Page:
Boris Johnson has told the EU the backstop plan for the Irish border must be scrapped because it is “unviable” and “anti-democratic”.
In a letter to European Council President Donald Tusk, the PM said the backstop – which aims to avoid a hard border – risked undermining the Northern Irish peace process.
If the plan was removed, Mr Johnson claimed a Brexit deal would be passed by parliament.
Brussels has not yet responded.
However, the EU has consistently insisted the backstop must remain part of the withdrawal agreement and cannot be changed.
In a phone conversation with Mr Johnson on Monday evening, Irish Taoiseach (prime minister) Leo Varadkar reiterated that the agreement could not be reopened and the backstop could not change.
The backstop – part of the withdrawal agreement negotiated by former prime minister Theresa May which has been rejected by Parliament three times – is an insurance policy to prevent a hard border in Northern Ireland.
If implemented, it would see Northern Ireland stay aligned to some rules of the EU single market.
In his letter, Mr Johnson described the arrangement as “inconsistent with the sovereignty of the UK” and insisted it could not form part of a withdrawal agreement.
He also warned that it risked “weakening the delicate balance” of the Good Friday peace agreement.
The prime minister called for “flexible and creative solutions” and “alternative arrangements” – based on technology – to avoid a hard border.
He said the backstop should be replaced with a commitment to put in place such arrangements as far as possible before the end of the transition period – currently the end of 2020 under Mrs May’s deal.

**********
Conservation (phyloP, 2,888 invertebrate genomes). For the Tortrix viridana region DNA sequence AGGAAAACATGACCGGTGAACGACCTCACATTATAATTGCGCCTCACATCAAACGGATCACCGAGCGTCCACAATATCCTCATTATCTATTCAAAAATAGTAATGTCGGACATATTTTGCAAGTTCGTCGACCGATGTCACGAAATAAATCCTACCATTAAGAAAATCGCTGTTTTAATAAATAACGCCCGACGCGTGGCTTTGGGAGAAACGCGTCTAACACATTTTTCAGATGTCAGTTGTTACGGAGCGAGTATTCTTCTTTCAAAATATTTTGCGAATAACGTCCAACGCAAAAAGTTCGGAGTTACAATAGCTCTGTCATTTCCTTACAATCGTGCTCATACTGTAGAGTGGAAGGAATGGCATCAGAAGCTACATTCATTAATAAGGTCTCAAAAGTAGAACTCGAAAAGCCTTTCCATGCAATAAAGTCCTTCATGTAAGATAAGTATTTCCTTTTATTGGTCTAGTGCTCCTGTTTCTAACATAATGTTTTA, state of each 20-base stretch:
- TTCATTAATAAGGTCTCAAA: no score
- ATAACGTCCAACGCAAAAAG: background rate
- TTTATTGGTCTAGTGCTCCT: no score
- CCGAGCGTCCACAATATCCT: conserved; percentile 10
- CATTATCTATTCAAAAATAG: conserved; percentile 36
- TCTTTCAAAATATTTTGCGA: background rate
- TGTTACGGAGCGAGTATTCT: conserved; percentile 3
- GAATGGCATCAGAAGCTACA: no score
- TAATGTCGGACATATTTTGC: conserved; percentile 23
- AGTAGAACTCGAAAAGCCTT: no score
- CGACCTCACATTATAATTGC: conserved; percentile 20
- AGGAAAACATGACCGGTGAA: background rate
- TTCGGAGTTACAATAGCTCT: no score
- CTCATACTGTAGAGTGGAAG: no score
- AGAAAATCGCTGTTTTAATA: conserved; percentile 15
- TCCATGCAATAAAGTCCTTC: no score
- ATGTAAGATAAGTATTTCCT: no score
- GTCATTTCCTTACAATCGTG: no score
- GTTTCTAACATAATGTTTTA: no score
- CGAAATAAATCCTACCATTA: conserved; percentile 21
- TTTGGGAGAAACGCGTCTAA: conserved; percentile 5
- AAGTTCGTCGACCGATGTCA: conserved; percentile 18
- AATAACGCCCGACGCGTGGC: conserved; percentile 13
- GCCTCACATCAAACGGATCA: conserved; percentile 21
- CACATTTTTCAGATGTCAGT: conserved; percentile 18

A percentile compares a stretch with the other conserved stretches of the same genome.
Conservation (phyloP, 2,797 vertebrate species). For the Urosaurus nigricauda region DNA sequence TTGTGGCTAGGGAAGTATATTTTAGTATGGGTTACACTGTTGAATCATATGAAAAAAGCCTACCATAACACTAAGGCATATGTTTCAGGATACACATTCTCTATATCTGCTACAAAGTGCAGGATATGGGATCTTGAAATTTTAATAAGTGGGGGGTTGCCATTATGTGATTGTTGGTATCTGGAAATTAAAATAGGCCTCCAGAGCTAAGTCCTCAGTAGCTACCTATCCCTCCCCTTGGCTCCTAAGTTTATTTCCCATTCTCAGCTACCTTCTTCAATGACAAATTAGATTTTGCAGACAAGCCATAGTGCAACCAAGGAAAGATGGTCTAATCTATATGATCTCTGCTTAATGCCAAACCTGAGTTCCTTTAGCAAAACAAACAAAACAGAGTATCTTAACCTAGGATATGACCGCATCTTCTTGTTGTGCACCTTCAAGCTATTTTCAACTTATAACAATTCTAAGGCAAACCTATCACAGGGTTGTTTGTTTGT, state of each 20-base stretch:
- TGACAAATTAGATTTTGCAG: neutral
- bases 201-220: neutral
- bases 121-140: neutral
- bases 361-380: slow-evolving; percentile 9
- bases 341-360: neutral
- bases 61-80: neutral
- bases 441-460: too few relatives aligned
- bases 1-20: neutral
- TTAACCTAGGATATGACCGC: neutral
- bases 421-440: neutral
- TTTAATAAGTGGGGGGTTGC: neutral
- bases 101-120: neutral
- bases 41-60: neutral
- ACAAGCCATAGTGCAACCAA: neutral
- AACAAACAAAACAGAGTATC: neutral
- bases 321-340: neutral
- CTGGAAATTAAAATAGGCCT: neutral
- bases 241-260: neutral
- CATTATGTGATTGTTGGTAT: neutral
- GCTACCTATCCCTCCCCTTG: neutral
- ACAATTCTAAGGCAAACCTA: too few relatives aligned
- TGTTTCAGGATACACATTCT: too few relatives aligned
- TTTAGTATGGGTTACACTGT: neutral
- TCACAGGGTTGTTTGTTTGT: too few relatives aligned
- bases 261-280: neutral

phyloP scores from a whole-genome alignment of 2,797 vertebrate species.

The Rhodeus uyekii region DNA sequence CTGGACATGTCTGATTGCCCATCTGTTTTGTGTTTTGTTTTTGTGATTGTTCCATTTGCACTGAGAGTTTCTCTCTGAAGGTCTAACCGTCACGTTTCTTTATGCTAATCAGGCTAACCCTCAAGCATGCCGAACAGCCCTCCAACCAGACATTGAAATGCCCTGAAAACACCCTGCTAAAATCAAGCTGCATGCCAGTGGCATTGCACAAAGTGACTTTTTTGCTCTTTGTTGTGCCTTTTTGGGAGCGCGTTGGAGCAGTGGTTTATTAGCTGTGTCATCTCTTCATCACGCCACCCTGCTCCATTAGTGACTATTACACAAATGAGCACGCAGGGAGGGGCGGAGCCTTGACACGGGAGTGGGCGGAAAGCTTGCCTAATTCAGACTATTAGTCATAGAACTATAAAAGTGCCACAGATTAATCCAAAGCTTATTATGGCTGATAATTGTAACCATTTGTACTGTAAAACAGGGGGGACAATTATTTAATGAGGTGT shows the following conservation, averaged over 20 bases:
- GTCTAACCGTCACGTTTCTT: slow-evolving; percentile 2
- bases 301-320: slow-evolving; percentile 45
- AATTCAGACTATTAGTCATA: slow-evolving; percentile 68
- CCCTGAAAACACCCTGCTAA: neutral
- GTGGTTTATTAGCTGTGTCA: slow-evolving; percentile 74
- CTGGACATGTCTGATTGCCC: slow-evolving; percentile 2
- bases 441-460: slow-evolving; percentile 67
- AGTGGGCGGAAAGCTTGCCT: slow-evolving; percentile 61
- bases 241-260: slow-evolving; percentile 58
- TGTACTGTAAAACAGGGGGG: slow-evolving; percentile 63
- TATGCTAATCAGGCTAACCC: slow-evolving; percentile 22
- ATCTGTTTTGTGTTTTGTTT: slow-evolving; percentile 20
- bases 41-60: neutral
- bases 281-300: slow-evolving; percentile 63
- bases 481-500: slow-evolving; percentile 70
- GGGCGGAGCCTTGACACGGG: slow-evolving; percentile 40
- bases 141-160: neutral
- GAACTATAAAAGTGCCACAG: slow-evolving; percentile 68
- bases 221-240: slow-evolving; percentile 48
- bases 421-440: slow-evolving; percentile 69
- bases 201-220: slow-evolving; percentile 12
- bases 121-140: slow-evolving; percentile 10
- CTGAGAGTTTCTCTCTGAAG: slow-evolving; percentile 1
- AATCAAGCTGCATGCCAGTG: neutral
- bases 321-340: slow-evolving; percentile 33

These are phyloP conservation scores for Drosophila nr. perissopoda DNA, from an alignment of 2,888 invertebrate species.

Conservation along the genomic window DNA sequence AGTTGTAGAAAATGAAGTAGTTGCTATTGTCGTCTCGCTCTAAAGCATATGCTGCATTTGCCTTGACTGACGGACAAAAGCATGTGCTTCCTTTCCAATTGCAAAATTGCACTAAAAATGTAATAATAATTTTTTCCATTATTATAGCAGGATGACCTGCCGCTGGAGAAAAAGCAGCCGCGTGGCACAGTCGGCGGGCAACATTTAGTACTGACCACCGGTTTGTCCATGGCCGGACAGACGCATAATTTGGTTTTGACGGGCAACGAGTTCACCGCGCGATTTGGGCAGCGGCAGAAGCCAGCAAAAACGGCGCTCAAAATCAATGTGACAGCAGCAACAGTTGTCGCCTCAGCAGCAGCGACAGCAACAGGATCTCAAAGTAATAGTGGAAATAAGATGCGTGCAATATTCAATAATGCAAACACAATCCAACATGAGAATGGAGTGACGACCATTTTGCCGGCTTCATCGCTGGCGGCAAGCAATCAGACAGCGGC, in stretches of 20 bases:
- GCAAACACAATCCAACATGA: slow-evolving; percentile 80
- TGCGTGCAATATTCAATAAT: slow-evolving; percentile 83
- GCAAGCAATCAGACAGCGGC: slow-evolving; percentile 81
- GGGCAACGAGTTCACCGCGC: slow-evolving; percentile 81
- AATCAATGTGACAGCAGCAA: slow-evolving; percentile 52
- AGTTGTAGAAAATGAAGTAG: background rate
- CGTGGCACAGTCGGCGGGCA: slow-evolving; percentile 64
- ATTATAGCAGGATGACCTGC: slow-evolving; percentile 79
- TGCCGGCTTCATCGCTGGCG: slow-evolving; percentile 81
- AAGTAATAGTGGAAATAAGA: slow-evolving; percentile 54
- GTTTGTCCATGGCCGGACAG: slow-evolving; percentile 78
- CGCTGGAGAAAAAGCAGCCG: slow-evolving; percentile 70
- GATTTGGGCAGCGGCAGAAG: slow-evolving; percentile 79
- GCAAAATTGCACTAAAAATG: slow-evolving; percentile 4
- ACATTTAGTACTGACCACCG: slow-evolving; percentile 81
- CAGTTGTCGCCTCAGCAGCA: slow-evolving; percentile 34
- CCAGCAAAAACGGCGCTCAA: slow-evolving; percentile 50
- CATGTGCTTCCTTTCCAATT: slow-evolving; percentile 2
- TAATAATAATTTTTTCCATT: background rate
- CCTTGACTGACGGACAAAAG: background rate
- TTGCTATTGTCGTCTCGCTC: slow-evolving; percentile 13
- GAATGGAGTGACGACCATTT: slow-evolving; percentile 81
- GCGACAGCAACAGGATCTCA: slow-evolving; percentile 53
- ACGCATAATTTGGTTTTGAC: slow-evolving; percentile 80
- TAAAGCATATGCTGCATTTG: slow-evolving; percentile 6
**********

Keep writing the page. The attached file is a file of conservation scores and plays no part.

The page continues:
If they were not in place by the end of the transition period, Mr Johnson said the UK was “ready to look constructively and flexibly at what commitments might help”.
“Time is very short. But the UK is ready to move quickly, and, given the degree of common ground already, I hope the EU will be ready to do likewise,” he wrote.
“I am equally confident that Parliament would be able to act rapidly if we were able to reach a satisfactory agreement which did not contain the backstop.”
View from the EU
Those involved with drafting the backstop read and re-read the prime minister’s letter with mounting dread.
It shows that the UK is not committed to a fully worked up – “legally operable” – insurance policy for the Irish border to be contained in the Brexit divorce treaty. That crosses a major EU red line.
Instead Mr Johnson has proposed using the post-Brexit transition period to search for alternative ways of keeping the border open.
If they can’t be found, the UK is committing to having a fall-back option. Yes… something you might call “a backstop.”
A lot of this had been telegraphed to the EU in advance by the prime minister and his advisers but it feels different now it’s on paper.
European diplomats wonder whether they are being asked to sign up to something that is too vague, too difficult to achieve, or just too hard for them to accept.
However, Labour pointed out that Mr Johnson had previously voted for Mrs May’s deal, including the backstop.
“Whichever Brexit outcome he pursues, whether it’s a disastrous no deal or this fantasyland wish list, Boris Johnson clearly has no qualms about putting jobs, rights, prosperity or peace in Northern Ireland at risk,” shadow Northern Ireland secretary Tony Lloyd said.
Labour leader Jeremy Corbyn is calling on the government to publish all documents on the impact of a no-deal Brexit, after a leak at the weekend suggested there could be significant disruption to supplies of food and medicine.
Michael Gove, the cabinet minister responsible for no-deal planning, has said the information in that leaked dossier was old and Brexit planning had accelerated since Mr Johnson became prime minister.
However, Mr Corybn said: “If the government wants to be believed that it doesn’t represent the real impact, it must publish its most recent assessments today in full.”
A government spokesperson said up-to-date information on what businesses and members of the public needed to do to prepare for the UK’s departure from the EU was available on the government’s website.
Mr Johnson has said he wants to reach a deal with the EU but the UK must leave “do or die” by the end of October.